With the release of Shopware 6.3, we are also switching to more strict adherence to Semantic Versioning. And with good reason, this switch will help us be more in line with the standards of the PHP community and will make it more clear to you as a developer whether a release introduces any breaking changes, or if it is safe to apply.
Let's dive into the details of this change.
A short refresher on why it makes sense at all to assign version numbers to software and how the versioning strategy of Shopware looked like so far can be read here in the fold-out menu
Semantic Versioning, or SemVer for short, has been adopted by many programing communities as an industry standard, and for good reason.
The SemVer version number is a form of communication. The first thing it tells you is that there is a timeline for a software product. The product undergoes changes, and these changes are happening in a somewhat orderly manner. Usually, these changes made to the product are collected and bundled into a periodic release. These releases are then versioned.
A new version is always a release; a defined state with a trackable set of changes that makes it different from the version before.
At Shopware, we use a distributed version control system to keep track of these changes, called git. Every time a change is made to the software, it is added to git. If Shopware has accumulated enough changes, a new tag is created in git. A tag is a way to say, "Hey, let's give this current state of the product a referrable name". These tags then become a release with a version number.
All this is important for several reasons: You don't want to implement every change to your shop as soon as it is added to Shopware. At the time of writing this article, there are, on average, 18 changes per day in Shopware 6. And those changes may contain code that will break the functionality of plugins that are not yet adapted to the changes.
A release version does more than give you a nicely packaged set of changes. It promises that these changes are tested and signed off on. For example, a breaking change scenario might be, a change in the way the shopping cart handles taxes which leads to orders not being correctly displayed in the administration because of a dependency upgrade in the node dependencies.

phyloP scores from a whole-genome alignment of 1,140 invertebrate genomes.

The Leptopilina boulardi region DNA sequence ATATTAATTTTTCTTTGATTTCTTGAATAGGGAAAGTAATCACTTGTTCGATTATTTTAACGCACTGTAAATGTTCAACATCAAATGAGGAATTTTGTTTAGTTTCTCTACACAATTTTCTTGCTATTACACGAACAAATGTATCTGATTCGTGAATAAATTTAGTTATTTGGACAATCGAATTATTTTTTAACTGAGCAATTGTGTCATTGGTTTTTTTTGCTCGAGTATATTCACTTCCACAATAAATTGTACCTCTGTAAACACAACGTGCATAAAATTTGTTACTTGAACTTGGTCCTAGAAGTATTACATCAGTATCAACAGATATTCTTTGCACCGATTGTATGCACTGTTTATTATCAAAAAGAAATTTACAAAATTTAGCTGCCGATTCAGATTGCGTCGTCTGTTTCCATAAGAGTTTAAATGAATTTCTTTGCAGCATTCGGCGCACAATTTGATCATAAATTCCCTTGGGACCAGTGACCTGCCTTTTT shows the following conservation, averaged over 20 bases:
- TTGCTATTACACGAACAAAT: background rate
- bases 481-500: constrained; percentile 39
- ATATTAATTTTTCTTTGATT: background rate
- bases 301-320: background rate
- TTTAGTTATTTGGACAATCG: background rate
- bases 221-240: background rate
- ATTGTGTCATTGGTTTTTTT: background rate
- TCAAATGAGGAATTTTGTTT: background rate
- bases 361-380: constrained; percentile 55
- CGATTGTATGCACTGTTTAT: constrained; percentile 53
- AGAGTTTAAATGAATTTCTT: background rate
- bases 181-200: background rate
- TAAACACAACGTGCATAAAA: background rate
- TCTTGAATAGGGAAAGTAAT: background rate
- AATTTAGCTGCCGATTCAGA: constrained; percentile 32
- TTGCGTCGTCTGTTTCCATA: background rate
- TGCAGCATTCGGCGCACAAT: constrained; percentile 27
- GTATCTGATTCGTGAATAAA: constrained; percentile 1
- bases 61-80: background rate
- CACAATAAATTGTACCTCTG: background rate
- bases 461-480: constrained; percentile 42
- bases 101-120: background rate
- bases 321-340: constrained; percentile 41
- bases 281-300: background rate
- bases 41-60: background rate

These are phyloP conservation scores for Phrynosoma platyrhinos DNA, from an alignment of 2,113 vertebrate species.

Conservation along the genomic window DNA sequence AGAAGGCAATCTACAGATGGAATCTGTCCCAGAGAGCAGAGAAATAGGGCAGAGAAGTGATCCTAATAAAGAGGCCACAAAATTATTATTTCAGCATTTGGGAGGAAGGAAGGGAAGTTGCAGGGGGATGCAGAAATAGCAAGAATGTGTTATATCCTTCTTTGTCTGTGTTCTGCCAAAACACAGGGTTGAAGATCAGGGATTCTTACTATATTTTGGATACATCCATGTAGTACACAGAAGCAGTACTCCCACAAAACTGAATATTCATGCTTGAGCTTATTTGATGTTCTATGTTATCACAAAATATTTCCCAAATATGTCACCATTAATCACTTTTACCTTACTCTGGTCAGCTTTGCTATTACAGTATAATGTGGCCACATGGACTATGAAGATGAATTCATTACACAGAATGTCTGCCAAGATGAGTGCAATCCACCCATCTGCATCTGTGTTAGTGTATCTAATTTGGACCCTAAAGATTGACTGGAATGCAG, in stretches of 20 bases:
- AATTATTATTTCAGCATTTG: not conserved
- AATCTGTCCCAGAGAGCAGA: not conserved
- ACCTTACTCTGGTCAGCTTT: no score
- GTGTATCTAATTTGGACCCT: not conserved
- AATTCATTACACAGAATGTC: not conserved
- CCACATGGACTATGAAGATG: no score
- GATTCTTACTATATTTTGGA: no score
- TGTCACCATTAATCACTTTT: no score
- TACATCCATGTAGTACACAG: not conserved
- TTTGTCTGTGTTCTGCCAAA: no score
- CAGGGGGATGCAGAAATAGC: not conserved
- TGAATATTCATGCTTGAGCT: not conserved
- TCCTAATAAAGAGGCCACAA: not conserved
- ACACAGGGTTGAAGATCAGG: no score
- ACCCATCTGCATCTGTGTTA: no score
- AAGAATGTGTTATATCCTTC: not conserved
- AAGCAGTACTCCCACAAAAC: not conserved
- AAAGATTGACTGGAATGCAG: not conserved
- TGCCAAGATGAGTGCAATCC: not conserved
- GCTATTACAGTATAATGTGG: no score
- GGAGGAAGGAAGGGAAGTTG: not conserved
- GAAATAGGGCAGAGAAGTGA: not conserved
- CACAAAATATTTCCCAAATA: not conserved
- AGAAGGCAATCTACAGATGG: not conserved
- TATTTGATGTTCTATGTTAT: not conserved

So, in a nutshell, Versioning is about promises and communication.
Before the upcoming release of Shopware 188.8.131.52, a new version of Shopware could contain breaking changes, security patches, and bugfixes all mixed in together. Shopware settled on a very telling and reliable versioning scheme with Shopware 184.108.40.206 (Some of you may notice that additional 0 at the end already).
This mix of changes means that a version number tells you not much more than the existence of changes and the probability of them affecting your system.
Shopware used a sequence-based version schema. The big number at the start indicates the major version. Upgrades between these numbers are not possible, they require code to be completely rewritten.
The latest example of this is the jump from 5 to 6: It's an almost entirely new technological base.
The new Shopware versioning system
Shopware implemented SemVer as "SemVer with benefits".
SemVer (semantic versioning) is a specification that defines a version number and, more importantly, the importance of an incrementation of a version number.
A SemVer compliant version has three numbers: Major, Minor, and Patch. They are incremented following this ruleset: